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Where next for the EBRD?

As the role of the European Bank for Reconstruction and Development comes under scrutiny in Brussels, president Sir Suma Chakrabarti mounts a vigorous defence of the bank’s unique business model and sets out his vision for its future.


EBRD president Suma Chakrabarti

The European Bank for Reconstruction and Development is a curious beast. Founded to help former communist countries make the transition from state planning to market economics, it now covers a clutch of markets around the Mediterranean from Greece to Morocco.

It is part of the European development architecture, but has a global shareholding, including – since January 2016 and July 2018 respectively – China and India.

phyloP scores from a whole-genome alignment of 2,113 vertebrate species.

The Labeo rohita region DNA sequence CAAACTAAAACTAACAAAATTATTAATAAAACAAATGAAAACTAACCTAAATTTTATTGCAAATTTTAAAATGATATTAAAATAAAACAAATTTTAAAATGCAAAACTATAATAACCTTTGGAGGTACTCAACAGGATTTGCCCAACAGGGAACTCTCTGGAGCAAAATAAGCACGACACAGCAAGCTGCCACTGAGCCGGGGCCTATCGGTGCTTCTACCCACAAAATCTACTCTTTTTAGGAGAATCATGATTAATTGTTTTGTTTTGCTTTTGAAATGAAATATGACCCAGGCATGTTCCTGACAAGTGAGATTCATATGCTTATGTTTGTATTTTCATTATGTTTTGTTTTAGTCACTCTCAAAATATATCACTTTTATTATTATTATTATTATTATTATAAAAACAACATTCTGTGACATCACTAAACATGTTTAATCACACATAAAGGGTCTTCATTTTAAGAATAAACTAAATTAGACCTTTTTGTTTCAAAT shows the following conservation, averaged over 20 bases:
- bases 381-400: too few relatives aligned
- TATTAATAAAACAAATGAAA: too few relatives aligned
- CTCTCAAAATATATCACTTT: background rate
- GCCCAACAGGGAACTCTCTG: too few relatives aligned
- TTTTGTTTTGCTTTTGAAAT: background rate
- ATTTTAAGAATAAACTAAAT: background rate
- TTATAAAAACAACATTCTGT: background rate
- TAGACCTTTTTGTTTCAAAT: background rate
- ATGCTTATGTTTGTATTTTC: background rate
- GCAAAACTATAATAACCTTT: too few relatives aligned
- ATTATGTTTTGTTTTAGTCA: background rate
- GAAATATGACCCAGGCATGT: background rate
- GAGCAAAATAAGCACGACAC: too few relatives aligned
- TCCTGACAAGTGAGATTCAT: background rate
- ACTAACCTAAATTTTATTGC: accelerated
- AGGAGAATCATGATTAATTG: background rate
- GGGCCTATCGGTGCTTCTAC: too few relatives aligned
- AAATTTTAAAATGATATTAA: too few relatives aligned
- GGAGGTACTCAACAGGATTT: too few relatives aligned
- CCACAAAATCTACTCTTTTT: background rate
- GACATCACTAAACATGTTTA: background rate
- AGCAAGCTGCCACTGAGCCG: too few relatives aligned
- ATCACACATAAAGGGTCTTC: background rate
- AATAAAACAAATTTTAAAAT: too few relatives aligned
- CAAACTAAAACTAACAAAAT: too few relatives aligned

It has a mandate to support private enterprise, but in nearly a third of its 37 countries of operation the public sector accounts for more than half of its portfolio. In Bosnia, Moldova and North Macedonia, less than a fifth of the bank’s investment is in the private sector.

These anomalies have prompted questions about the EBRD’s development role. Last year, some members of the European Commission revived suggestions of merging it with the European Investment Bank.

A joint Franco-German declaration, published in June 2018, called for the establishment of a “wise persons” group to examine the European financial development architecture, “especially regarding the roles of the EIB and EBRD”.

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